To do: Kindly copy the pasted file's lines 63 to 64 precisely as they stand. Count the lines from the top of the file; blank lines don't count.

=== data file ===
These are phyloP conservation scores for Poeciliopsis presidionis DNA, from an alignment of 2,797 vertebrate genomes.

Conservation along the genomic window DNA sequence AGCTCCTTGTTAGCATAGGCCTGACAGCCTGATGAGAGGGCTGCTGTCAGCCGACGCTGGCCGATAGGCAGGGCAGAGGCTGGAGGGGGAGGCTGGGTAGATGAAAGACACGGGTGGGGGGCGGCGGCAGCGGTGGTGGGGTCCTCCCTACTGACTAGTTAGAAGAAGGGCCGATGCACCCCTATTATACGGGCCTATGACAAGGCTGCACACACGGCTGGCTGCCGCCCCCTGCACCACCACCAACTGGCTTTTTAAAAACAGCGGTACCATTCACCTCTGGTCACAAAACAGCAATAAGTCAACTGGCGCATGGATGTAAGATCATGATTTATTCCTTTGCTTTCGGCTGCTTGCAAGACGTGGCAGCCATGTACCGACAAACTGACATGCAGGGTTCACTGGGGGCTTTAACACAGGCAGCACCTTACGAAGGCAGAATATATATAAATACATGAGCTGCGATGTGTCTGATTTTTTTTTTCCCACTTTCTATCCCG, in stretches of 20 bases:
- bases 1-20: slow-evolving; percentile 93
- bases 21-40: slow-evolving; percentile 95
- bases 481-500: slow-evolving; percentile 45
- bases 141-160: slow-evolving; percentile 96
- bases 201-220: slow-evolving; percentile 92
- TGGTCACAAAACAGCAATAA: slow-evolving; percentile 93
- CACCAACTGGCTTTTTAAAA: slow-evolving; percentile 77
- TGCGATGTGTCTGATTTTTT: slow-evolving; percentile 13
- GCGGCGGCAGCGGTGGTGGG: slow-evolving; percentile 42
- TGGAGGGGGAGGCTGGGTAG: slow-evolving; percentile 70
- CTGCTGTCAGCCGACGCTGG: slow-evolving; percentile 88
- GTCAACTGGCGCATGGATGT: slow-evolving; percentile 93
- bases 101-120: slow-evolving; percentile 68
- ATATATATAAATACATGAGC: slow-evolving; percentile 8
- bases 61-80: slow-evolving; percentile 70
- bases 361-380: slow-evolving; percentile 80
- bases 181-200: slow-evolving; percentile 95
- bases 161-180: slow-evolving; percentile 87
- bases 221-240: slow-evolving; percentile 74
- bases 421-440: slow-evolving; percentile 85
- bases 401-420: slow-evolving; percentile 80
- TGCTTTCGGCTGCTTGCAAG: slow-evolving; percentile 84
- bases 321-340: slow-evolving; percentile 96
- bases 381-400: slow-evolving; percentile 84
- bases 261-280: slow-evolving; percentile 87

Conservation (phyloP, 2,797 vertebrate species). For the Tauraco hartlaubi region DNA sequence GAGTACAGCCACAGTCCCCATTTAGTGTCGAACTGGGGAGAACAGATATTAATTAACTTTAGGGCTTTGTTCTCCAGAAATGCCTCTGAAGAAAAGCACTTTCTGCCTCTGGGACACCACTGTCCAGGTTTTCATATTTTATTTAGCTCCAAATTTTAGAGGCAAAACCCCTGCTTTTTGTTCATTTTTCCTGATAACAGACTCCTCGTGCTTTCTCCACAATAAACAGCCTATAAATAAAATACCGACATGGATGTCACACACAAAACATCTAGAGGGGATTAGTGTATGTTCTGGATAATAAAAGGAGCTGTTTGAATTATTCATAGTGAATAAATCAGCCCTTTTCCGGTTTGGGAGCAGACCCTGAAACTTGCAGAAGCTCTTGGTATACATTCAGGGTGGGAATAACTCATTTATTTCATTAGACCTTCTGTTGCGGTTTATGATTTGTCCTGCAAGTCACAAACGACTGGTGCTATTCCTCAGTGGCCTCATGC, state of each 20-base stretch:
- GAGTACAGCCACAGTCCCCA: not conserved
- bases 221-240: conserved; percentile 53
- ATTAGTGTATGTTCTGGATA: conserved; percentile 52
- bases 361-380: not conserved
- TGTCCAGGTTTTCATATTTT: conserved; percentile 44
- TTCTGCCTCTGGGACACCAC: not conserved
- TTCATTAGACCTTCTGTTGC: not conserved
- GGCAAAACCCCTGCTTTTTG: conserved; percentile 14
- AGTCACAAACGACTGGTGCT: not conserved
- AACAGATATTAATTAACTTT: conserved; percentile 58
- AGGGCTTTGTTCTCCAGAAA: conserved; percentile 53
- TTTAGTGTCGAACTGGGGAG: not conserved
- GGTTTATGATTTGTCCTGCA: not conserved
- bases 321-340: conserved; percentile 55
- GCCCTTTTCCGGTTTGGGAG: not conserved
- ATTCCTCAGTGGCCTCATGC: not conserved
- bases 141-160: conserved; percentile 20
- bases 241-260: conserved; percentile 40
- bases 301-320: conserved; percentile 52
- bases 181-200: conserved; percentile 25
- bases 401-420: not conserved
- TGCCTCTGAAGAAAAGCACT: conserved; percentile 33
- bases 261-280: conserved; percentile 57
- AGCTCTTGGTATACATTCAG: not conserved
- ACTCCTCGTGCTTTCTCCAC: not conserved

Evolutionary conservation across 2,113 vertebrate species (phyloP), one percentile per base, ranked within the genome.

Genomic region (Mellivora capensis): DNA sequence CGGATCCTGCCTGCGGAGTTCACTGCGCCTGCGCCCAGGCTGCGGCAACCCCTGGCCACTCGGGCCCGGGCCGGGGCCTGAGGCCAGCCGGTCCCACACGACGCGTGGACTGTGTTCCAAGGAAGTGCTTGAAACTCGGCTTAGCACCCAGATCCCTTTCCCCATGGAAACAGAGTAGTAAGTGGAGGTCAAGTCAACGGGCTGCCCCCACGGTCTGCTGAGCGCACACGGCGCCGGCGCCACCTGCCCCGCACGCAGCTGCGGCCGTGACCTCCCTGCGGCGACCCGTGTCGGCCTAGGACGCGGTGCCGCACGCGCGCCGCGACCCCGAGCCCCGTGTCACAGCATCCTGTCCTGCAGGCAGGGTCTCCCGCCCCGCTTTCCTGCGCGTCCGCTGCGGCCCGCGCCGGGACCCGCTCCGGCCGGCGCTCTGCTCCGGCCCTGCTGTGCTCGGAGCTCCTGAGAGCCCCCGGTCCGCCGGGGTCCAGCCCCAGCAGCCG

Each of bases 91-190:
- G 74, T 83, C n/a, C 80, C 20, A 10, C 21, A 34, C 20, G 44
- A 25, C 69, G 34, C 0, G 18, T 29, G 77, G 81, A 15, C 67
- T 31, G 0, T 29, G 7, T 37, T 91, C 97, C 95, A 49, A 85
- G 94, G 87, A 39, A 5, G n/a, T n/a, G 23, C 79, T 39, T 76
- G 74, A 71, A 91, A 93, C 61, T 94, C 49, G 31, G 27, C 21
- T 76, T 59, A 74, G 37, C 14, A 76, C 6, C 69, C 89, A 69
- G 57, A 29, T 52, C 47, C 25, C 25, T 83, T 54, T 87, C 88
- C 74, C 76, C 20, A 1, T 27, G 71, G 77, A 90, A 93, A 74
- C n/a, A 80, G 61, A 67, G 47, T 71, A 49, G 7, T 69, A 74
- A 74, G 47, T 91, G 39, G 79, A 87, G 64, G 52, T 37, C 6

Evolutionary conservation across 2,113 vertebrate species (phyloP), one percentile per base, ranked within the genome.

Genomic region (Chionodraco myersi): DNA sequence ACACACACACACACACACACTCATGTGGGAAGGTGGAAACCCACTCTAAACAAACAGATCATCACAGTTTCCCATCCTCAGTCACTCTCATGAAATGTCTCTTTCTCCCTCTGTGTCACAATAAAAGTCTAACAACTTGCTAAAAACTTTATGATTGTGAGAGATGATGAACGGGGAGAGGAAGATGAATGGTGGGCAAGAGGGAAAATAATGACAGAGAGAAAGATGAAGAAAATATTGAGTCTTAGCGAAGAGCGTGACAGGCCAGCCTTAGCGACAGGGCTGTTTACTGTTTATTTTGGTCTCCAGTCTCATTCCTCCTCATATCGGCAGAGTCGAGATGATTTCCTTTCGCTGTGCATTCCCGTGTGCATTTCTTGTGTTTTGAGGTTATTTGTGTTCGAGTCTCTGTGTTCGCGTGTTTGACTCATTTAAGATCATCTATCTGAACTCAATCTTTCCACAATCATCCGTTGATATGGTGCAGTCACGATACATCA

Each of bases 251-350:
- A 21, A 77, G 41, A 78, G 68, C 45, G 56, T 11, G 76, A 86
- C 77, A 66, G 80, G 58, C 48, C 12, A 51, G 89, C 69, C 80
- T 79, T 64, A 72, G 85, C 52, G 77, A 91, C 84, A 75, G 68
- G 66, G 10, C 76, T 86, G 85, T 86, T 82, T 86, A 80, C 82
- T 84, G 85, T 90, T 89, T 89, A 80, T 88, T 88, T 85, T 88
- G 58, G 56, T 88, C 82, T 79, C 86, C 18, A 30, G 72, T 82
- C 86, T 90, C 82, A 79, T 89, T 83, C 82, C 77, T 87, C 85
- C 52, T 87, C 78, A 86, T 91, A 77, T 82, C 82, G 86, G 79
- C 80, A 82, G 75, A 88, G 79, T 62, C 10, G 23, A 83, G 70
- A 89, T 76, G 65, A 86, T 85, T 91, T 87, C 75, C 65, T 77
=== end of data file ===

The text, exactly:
- G 57, A 29, T 52, C 47, C 25, C 25, T 83, T 54, T 87, C 88
- C 74, C 76, C 20, A 1, T 27, G 71, G 77, A 90, A 93, A 74